Rituals involve doing something to acknowledge the ending. For example, the ritual of organising and going to the funeral is a big part of bereavement processing. In relation to leaving classes or schools, giving thank you cards or gifts and attending leaver’s assemblies and parties are healthy ways to acknowledge that time has ended.  


Expressing gratitude for what was part of your life journey is an important part of endings. This might be verbally to the other person/people, or through giving thank you cards or gifts. You could also write in a gratitude journal about it. Even the most painful and unwanted of endings can eventually bring something to be grateful for, even if it is gratitude for the time and memories that you shared.


Try talking about how you feel about the ending with a loved one, trusted friend, or therapist, allowing space to express your feelings and thoughts about the ending. Sob if you feel sad, scream if you feel angry, or express excitement, happiness or even relief. It may also involve talking to the other person/people involved in the ending and saying goodbye. Parents can talk about forthcoming endings at school with their children in the weeks leading up to the event. This helps them to prepare for what’s coming and gives them an opportunity to be involved with rituals and goodbyes.  


Expressing your thoughts and feelings by writing about them engages the left side of your brain, bringing objectivity which can result in a fresh perspective about the ending. Writing may also give you space to process any regrets, what-ifs, or things left unsaid. Through writing about them, you are processing them even if you didn’t get an opportunity to do so with the other person/people involved. 

Endings are common to all humans; we each go through both unexpected and planned endings in our lives. They can bring up a mixture of emotions - this is normal, we can (and often do!) feel more than one emotion towards something. Allow space to notice, feel, and reflect upon the feelings that the ending brings up for you. Grieve in the way you need to, for as long as you need to - free from expectations from yourself or others. Engaging in rituals, gratitude expression, journalling, and talking things through can help with ending processing. 

Working to understand the impact endings have on you can result in increased self-awareness. This means that when an ending is approaching, you can ensure you are giving yourself the space you need to express your feelings and ensure you are practising self-care to help you through the potentially difficult time. Even if the ending is unplanned and blindsides you, there will still be increased awareness and understanding of what you need to work through and grieve for the ending.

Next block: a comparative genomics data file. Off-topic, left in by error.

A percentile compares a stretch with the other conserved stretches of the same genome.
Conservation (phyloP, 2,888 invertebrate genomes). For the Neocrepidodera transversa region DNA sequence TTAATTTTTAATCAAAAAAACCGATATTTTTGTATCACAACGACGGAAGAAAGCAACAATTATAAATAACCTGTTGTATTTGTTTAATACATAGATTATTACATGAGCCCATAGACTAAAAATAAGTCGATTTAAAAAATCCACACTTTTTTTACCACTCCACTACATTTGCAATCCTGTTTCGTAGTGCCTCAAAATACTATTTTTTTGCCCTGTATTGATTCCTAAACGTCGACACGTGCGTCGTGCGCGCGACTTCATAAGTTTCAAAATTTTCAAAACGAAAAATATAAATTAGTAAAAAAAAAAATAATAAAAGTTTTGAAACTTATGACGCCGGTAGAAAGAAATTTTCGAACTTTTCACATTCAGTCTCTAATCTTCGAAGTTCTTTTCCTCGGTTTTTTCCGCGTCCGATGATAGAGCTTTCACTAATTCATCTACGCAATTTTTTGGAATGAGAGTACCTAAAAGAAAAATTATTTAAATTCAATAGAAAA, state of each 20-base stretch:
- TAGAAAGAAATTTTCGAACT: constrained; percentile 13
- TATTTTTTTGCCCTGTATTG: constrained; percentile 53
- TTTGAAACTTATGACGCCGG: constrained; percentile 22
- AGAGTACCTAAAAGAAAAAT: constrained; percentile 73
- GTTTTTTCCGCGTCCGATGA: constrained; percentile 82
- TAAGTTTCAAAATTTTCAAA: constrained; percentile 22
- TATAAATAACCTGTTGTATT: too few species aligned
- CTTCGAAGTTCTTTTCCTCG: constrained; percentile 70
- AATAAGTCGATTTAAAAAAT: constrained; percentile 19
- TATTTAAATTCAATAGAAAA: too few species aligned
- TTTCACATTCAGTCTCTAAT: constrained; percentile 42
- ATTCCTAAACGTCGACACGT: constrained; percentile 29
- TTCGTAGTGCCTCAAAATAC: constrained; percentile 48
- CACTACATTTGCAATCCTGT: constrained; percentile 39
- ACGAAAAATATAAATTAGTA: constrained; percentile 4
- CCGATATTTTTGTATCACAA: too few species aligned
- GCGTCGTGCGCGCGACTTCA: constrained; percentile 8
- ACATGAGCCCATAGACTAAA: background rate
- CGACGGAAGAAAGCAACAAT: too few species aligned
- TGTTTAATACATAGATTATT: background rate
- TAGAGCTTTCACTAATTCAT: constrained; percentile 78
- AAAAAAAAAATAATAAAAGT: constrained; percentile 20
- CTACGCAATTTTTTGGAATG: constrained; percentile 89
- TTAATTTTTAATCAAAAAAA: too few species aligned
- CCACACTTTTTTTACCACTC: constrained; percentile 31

Endings often result in new beginnings, these might be welcomed or dreaded. Staying in the present moment, rather than engaging with future-based thoughts, can help manage any stress and worry you might be experiencing about the new beginning. 

If you are struggling with an ending in your life, or feel that you have unprocessed pain from a past ending, and would like to work with me to explore this more, please email me to book a session.  

The views expressed in this article are those of the author. All articles published on Counselling Directory are reviewed by our editorial team.

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Leigh-on-Sea SS9 & Leigh-On-Sea SS9
Written by Katy Acton, BA (hons), MBACP Accred. Counsellor and Psychotherapist
Leigh-on-Sea SS9 & Leigh-On-Sea SS9

Katy Acton (BA Hons, MBACP) is an Integrative Counsellor and Psychotherapist with a private practice in Leigh-on-Sea, Essex, also online and by telephone.

Katy has been supporting clients for over 12 years and is particularly experienced in working with bereavement, stress, worry, anxiety, relationships.

Katy has also published 3 journals.